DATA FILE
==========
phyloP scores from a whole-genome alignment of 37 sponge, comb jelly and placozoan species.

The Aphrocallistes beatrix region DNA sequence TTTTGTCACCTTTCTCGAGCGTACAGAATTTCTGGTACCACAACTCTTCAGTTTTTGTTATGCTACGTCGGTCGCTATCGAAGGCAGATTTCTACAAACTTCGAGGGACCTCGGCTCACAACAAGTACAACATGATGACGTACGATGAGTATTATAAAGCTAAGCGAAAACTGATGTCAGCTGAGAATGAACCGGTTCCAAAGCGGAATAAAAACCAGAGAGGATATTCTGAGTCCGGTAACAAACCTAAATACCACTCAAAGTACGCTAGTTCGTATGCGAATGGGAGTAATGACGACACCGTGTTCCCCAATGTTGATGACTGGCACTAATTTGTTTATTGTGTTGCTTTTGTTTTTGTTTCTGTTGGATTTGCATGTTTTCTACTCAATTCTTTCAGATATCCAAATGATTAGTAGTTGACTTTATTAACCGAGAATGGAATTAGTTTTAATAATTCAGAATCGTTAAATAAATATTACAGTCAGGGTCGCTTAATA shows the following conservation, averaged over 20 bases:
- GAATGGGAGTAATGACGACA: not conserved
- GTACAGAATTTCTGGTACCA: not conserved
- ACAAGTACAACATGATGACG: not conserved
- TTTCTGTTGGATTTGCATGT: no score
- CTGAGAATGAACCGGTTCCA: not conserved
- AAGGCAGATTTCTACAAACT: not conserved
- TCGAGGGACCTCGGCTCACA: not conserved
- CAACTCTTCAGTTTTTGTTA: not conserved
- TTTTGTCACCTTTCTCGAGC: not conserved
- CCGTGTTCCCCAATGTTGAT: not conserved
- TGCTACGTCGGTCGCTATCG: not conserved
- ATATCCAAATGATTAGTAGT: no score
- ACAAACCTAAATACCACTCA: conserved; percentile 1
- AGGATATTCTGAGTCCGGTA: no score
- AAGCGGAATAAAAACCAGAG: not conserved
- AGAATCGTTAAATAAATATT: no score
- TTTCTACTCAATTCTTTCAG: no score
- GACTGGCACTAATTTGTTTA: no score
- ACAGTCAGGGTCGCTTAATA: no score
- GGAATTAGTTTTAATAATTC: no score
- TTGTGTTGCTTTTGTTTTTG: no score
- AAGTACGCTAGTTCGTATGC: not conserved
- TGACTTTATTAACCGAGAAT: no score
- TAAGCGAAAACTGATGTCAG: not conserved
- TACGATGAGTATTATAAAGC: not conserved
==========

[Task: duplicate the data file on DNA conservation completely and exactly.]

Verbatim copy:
phyloP scores from a whole-genome alignment of 37 sponge, comb jelly and placozoan species.

The Aphrocallistes beatrix region DNA sequence TTTTGTCACCTTTCTCGAGCGTACAGAATTTCTGGTACCACAACTCTTCAGTTTTTGTTATGCTACGTCGGTCGCTATCGAAGGCAGATTTCTACAAACTTCGAGGGACCTCGGCTCACAACAAGTACAACATGATGACGTACGATGAGTATTATAAAGCTAAGCGAAAACTGATGTCAGCTGAGAATGAACCGGTTCCAAAGCGGAATAAAAACCAGAGAGGATATTCTGAGTCCGGTAACAAACCTAAATACCACTCAAAGTACGCTAGTTCGTATGCGAATGGGAGTAATGACGACACCGTGTTCCCCAATGTTGATGACTGGCACTAATTTGTTTATTGTGTTGCTTTTGTTTTTGTTTCTGTTGGATTTGCATGTTTTCTACTCAATTCTTTCAGATATCCAAATGATTAGTAGTTGACTTTATTAACCGAGAATGGAATTAGTTTTAATAATTCAGAATCGTTAAATAAATATTACAGTCAGGGTCGCTTAATA shows the following conservation, averaged over 20 bases:
- GAATGGGAGTAATGACGACA: not conserved
- GTACAGAATTTCTGGTACCA: not conserved
- ACAAGTACAACATGATGACG: not conserved
- TTTCTGTTGGATTTGCATGT: no score
- CTGAGAATGAACCGGTTCCA: not conserved
- AAGGCAGATTTCTACAAACT: not conserved
- TCGAGGGACCTCGGCTCACA: not conserved
- CAACTCTTCAGTTTTTGTTA: not conserved
- TTTTGTCACCTTTCTCGAGC: not conserved
- CCGTGTTCCCCAATGTTGAT: not conserved
- TGCTACGTCGGTCGCTATCG: not conserved
- ATATCCAAATGATTAGTAGT: no score
- ACAAACCTAAATACCACTCA: conserved; percentile 1
- AGGATATTCTGAGTCCGGTA: no score
- AAGCGGAATAAAAACCAGAG: not conserved
- AGAATCGTTAAATAAATATT: no score
- TTTCTACTCAATTCTTTCAG: no score
- GACTGGCACTAATTTGTTTA: no score
- ACAGTCAGGGTCGCTTAATA: no score
- GGAATTAGTTTTAATAATTC: no score
- TTGTGTTGCTTTTGTTTTTG: no score
- AAGTACGCTAGTTCGTATGC: not conserved
- TGACTTTATTAACCGAGAAT: no score
- TAAGCGAAAACTGATGTCAG: not conserved
- TACGATGAGTATTATAAAGC: not conserved